Fines for people who dropped cigarettes and left rubbish bags outside their houses
FIVE people caught by council officers littering or dropping cigarettes have been fined.
The defendants were all brought before Bolton Magistrates Court after failing to pay fixed penalty notices.
Andrew Morris, prosecuting on behalf of Bolton Council, said Ivetta Gazova, of Great Holme, Great Lever, was given advice by a council employee after a black bin bag was found outside her home.
The 41-year-old was given a leaflet advising about the risk of rodents if rubbish was left outside not in a bin.
But shortly after, on September 19, 2013, officers found another bin bag outside her home, despite her bin not being completely full.
Adam Mohamed, aged 26, of Bradford Street, The Haulgh, was seen littering in Victoria Square, Bolton town centre, in October last year.
Mr Morris said: “A council officer was on patrol, saw the defendant toss the cigarette end on the floor and make no attempt to pick it up.
“He then placed a drinks can on the ground and made no attempt to pick it up.”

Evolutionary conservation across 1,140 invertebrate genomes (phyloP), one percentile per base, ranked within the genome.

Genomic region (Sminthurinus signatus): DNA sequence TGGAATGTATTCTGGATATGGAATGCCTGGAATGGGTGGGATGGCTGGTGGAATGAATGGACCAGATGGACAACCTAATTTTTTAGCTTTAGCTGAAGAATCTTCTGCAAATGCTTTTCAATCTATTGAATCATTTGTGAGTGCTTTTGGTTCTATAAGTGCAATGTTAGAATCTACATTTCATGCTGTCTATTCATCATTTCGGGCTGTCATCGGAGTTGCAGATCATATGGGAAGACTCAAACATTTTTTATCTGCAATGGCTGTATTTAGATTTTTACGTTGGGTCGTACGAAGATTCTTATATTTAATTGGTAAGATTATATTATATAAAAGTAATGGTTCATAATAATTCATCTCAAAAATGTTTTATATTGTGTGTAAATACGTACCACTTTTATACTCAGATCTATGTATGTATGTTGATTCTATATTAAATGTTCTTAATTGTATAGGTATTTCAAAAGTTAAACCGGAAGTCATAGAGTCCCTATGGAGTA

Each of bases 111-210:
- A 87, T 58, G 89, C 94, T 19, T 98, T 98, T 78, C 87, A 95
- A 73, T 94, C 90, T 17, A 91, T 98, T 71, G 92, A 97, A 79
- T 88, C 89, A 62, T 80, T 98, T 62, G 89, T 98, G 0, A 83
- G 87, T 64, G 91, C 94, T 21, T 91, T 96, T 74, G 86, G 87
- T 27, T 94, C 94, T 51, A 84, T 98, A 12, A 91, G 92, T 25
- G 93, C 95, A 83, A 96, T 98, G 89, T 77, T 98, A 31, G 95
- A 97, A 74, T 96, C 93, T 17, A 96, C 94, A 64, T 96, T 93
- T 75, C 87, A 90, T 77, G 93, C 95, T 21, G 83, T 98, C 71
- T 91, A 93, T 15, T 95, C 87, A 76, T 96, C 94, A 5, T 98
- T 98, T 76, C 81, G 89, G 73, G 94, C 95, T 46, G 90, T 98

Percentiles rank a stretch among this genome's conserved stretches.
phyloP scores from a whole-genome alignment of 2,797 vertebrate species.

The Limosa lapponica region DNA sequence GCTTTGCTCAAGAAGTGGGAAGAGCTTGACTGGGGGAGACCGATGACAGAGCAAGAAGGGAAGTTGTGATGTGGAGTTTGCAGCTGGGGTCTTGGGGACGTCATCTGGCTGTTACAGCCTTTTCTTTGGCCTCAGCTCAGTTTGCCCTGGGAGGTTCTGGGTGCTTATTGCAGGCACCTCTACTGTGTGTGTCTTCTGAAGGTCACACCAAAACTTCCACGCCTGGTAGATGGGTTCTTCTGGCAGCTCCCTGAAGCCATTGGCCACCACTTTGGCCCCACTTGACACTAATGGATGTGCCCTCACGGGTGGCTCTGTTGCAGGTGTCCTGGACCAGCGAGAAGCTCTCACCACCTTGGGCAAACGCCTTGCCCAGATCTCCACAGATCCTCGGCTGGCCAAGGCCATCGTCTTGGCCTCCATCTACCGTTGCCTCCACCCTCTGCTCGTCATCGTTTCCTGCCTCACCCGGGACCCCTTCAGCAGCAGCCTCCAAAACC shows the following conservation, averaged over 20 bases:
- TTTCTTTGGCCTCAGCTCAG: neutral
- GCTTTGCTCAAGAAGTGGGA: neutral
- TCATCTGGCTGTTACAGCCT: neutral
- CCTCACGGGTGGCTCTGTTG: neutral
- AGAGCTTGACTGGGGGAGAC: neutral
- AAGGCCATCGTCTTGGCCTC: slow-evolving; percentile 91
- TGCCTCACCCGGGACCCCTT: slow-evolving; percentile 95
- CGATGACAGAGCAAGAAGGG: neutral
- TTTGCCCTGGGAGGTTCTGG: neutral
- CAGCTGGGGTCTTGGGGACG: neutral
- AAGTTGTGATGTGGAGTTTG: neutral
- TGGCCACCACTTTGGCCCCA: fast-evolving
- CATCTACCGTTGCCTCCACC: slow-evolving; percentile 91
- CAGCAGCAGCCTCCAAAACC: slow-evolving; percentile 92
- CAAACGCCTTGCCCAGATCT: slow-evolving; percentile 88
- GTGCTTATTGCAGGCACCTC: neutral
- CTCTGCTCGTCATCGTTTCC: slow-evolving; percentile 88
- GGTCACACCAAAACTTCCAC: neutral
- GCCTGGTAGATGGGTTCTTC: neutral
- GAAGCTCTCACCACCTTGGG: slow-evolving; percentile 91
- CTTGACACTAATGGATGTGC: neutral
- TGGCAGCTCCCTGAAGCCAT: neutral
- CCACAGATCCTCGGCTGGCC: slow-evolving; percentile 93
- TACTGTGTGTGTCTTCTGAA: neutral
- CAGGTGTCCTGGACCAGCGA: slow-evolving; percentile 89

Kavan Molloy, aged 23, of Wyresdale Road, Heaton, was spotted dropping a cigarette butt in Newport Street on October 10 last year.
He was also challenged by Clive Haslam, a council employee, and fined.
Kelly Steen, aged 33, of Carfield Avenue, Little Hulton, was seen throwing a cigarette butt on the floor on November 27 last year in Market Street.
Gregory McGuinness, aged 22, of Hulmes Terrace, Ainsworth, was also seen to leave a cigarette end on the floor in Old Hall Lane, Heaton, on October 17 last year.
They were all sentenced in their absence yesterday.
Anne Carolyn Jepps, chairman of the bench, ordered all of the defendants, who admitted dropping litter, to pay a £100 fine, £200 court costs and a £20 victim surcharge — a total of £3,200.
Cllr John Byrne, Bolton Council’s cabinet member for Community and Neighbourhood Services, said: “We take the issue of littering in Bolton very seriously and aim to reduce littering through both good quality education and robust enforcement.
“While a cigarette butt may seem small, clearing up litter costs the council more than £2.8 million a year.”